”Above all, learn how to breathe correctly.” ~ Joseph Pilates

According to James Nestor, the author of Breath: The New Science of a Lost Art, 90% of the human population is breathing incorrectly. Non-optimal breathing can result in a variety of health issues and negatively affects any athlete’s performance, including an equestrian’s. Unsurprisingly, the way a rider breathes can even have an impact on the horse, affecting how the horse breathes and reacts to environmental stimuli.

Good breathing helps to regulate oxygen and carbon dioxide levels in the body, which leads to mental clarity, reduces stress, and improves sleep and immune response. For athletes, improved breathing patterns maximize performance, increase focus and reduce anxiety before a competition.

Joe Pilates, who opened his first studio in 1927 in New York, believed in the principles of “correct breathing” and incorporated them into every aspect of his method. He even developed an apparatus called the “Breath-a-cizer” to help his clients increase their lung capacity.

woman uses the Pilates Breath-a-cizer device

The following Pilates exercises are designed to help you begin learning how to breathe correctly.

Exercise #1: Supine Rib cage Breathing

Place a mat on the floor. Lie down on your back with your feet flat on the mat a fist-width apart. Focus on your breath. Gently inhale through your nose and exhale through your mouth, breathing as soundlessly as possible.

Next, place your hands on your rib cage. As you inhale, feel your rib cage expand out into your hands. As you exhale, let your rib cage contract and feel your hands get closer to each other. Continue to breathe, expanding your rib cage further with every inhale. As you exhale, try to “soften” and “sink” your spine and chest into the mat. Imagine the air filling the back, sides, and front of your rib cage, as if you were filling a balloon.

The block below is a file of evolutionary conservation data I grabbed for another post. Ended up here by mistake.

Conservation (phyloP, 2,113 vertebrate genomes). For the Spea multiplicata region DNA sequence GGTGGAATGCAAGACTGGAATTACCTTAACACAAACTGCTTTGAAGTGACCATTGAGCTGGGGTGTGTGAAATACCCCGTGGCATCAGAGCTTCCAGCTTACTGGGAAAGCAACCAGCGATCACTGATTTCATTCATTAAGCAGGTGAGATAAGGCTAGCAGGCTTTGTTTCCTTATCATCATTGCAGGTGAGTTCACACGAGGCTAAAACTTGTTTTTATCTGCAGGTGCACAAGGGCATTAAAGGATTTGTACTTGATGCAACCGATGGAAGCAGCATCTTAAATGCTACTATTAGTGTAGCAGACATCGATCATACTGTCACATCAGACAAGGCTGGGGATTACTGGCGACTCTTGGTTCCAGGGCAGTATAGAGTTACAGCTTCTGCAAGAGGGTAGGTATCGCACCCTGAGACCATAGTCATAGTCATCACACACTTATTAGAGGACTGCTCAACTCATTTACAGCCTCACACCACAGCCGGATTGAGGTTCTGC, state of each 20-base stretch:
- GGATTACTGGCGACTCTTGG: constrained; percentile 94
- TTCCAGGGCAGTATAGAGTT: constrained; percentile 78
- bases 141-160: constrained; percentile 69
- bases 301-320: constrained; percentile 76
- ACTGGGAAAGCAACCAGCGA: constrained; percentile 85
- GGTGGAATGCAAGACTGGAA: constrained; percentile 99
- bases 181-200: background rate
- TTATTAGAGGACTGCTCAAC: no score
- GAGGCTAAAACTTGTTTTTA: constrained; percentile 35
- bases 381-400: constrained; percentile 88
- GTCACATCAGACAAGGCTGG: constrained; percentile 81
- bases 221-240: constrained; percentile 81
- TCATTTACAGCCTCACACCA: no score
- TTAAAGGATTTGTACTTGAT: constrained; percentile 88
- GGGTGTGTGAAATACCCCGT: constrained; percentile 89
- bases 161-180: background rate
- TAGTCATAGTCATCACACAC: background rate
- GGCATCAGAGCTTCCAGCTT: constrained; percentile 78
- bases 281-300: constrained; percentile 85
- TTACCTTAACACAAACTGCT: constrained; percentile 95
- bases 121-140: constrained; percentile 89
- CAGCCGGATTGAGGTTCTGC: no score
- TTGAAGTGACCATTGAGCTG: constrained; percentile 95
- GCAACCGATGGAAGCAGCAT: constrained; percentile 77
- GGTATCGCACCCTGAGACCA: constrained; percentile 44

woman on Pilates mat for rib cage breathing exercise

Exercise #2: Standing Rib cage Breathing

Stand up, preferably in front of a mirror and wrap a towel around your ribs, crossing it in the front and holding it with your hands. Continue breathing into your rib cage as described in Exercise #1. Inhale for 5 counts and exhale for 5 counts. As you inhale, loosen the towel, allowing your rib cage to expand. Then, gently guide your rib cage shut by cinching the towel tighter on the exhale.

You can experiment by changing the number of counts, taking 4 counts to inhale and 6 counts to exhale or even 3 to inhale and 7 to exhale. Prolonged exhales can have a calming effect on our nervous system. This is a breathing exercise that you can do to calm yourself–or even your horse!

woman standing with towel around her ribcage for Pilates exercise

Exercise #3: The Elevator

Once you feel comfortable with the first two exercises, you will be ready for the next exercise: The Elevator.

Lie back down on the mat as you would for Exercise #1, only this time, keep your arms at your sides. Begin with your rib cage breathing. This time, as you exhale, pull your belly button in towards your spine and upwards toward your sternum. This movement will activate your abdominals. Visualize an elevator that starts at your pelvis and ends at your sternum. In Pilates, this breathing cycle is the first step in activating the muscles of your center, or “powerhouse,” as Joe would call it. .

Continue your breathing cycle: inhale, ribs expand, center relaxes; exhale, ribs close, center engages. Again, try to take 5 counts per inhale and 5 counts per exhale. As you get more familiar with the rhythm of this exercise, slow the inhale and exhale phases. Maintain 5 counts per inhale and 5 per exhale, but do so in slow motion. The final step of this exercise is to work on the prolonged exhale phase described in Exercise #2. Again, try 4 counts for inhale and 6 counts for exhale or even 3 for inhale and 7 for exhale.

Have fun with these exercises and enjoy the positive results that you and your horse are going to get from them!

I will leave you with another quote from Joseph Pilates:

”Before any real benefit can be derived from physical exercises, one must first learn how to breathe properly. Our very life depends on it.” ~ Joseph Pilates

Note: While this exercise is relatively simple to execute it is recommended the exercise to be attempted for the first time with guidance from a certified Pilates instructor.